• States, tribes and NOAA work together for wise harvest management

    Harvest management is an important part of efforts to restore salmon and steelhead. The ultimate goal is healthy, harvestable runs of fish.


    At the same time, the ESA requires that federal actions do not jeopardize the continued existence of listed stocks.  NOAA Fisheries is responsible for determining whether harvest regimes jeopardize listed stocks. It has issued biological opinions for three fisheries on the West Coast: ocean fishing between the U.S. and Canada (1999), coastal fishing off the coasts of Washington, Oregon and California (2000) and Columbia River fishing (2008).


    In these biological opinions, NOAA Fisheries found that the proposed harvest levels do not jeopardize the fish because the allowed harvest levels have reduced compared to earlier time periods and the number of adults returning to the river has increased.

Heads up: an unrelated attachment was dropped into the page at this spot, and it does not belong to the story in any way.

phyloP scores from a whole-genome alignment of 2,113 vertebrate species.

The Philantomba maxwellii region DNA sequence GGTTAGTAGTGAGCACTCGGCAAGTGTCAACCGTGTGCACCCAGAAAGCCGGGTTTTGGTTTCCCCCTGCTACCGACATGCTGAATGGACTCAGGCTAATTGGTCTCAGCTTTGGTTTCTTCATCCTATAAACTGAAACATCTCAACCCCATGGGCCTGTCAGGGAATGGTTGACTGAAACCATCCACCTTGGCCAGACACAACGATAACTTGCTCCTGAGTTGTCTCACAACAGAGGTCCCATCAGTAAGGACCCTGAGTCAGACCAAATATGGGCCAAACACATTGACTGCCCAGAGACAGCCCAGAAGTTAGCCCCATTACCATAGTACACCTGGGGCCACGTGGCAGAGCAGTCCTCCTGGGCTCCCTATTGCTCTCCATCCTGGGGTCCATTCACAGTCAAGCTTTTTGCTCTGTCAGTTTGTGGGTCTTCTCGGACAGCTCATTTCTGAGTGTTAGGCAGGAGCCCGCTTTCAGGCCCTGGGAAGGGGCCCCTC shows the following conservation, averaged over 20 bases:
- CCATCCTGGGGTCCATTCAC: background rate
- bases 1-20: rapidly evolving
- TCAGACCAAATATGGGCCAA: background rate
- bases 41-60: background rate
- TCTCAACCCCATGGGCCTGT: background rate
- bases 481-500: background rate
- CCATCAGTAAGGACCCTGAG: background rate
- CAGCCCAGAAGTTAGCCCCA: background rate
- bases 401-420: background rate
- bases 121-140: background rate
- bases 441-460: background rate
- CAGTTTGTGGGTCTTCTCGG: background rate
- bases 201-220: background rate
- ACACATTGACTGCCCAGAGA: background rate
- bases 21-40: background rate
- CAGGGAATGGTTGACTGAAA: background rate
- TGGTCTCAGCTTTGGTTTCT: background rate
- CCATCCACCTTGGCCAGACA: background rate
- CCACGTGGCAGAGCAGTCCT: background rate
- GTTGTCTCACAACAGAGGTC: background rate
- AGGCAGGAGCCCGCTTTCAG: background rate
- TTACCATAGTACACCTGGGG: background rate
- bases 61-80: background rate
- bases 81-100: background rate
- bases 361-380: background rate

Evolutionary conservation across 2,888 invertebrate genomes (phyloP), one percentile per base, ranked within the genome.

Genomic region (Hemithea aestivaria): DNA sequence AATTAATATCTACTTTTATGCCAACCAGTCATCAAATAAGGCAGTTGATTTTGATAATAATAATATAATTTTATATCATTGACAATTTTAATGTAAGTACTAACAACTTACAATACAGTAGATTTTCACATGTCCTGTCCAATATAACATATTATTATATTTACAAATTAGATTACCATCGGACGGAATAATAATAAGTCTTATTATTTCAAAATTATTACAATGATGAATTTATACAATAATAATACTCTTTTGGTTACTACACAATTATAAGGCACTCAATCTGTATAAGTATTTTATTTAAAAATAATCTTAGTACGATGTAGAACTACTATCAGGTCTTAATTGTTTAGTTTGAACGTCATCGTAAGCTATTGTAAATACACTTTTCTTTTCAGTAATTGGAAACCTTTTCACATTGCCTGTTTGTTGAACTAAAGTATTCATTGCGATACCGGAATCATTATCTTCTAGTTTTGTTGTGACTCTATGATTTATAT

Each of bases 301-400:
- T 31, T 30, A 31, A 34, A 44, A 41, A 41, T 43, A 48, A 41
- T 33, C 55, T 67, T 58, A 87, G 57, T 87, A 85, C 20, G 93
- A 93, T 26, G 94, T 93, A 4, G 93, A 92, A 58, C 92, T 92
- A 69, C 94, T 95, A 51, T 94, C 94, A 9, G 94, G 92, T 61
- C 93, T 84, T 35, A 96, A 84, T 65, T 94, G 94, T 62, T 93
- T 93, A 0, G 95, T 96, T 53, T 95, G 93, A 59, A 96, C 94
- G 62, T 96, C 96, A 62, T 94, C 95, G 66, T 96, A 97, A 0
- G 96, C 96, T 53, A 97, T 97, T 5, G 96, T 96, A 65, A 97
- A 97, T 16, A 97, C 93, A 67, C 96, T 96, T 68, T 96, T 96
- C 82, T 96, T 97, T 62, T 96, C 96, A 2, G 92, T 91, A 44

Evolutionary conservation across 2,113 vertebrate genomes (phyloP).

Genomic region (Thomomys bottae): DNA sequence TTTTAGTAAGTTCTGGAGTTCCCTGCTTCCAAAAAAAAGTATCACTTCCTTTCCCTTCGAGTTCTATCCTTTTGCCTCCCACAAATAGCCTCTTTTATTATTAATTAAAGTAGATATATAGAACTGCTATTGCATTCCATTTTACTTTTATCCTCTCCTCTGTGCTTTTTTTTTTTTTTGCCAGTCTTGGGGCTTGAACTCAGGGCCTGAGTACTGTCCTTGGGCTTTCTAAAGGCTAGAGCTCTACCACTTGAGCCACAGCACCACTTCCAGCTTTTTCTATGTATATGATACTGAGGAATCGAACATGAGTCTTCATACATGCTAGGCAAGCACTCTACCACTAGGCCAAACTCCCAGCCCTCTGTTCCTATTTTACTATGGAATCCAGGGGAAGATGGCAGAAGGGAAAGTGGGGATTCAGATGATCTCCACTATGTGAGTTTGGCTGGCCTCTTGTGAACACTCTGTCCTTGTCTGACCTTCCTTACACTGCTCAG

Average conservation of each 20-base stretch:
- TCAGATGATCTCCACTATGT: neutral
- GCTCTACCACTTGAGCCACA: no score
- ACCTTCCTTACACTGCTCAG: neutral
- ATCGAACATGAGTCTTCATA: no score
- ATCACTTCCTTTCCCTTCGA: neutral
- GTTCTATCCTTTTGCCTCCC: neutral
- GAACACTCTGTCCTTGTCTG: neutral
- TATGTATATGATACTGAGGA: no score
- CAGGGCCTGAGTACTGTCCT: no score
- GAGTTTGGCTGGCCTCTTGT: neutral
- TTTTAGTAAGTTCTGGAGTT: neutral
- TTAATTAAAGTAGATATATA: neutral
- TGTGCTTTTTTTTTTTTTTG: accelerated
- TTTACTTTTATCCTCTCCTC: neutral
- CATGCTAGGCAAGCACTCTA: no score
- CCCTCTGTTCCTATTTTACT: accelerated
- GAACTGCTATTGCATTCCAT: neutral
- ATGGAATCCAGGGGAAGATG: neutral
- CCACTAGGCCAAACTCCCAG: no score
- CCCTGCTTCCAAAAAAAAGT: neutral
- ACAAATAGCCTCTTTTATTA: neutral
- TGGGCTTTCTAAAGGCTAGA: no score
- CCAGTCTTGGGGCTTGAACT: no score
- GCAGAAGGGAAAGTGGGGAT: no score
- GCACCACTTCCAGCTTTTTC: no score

Watch this video of rockfish, kelp and Pacific halibut swimming around a video lander deployed to study their movements on a rocky reef off the coast of Newport, Oregon.


    In the Columbia River Basin, states and tribes, with the oversight of NOAA Fisheries and the US Fish and Wildlife Service, share management of harvest. The managers use analytical tools to predict of the size of the run and the desired “escapement,” or number of adult fish that survive to spawn.  These models allow managers to predict how many protected salmon are likely to be taken in a fishery. 


    Most hatcheries mark the hatchery fish when young by cutting the adipose (underneath) fin, so that fishermen can distinguish them from the protected wild stocks.  Anglers must throw back unmarked fish.


    Some states and tribes are exploring “selective harvest” methods that allow fisherman to collect and keep hatchery fish with less damage to the wild fish that are accidentally caught in nets.


  • Useful links to find out more

    Columbia River Compact.  State fish managers' forecasts and harvest allocations for commercial fisheries on the Columbia River.

    Pacific Fisheries Management Council  manages ocean fisheries off the coasts of Washington, Oregon and California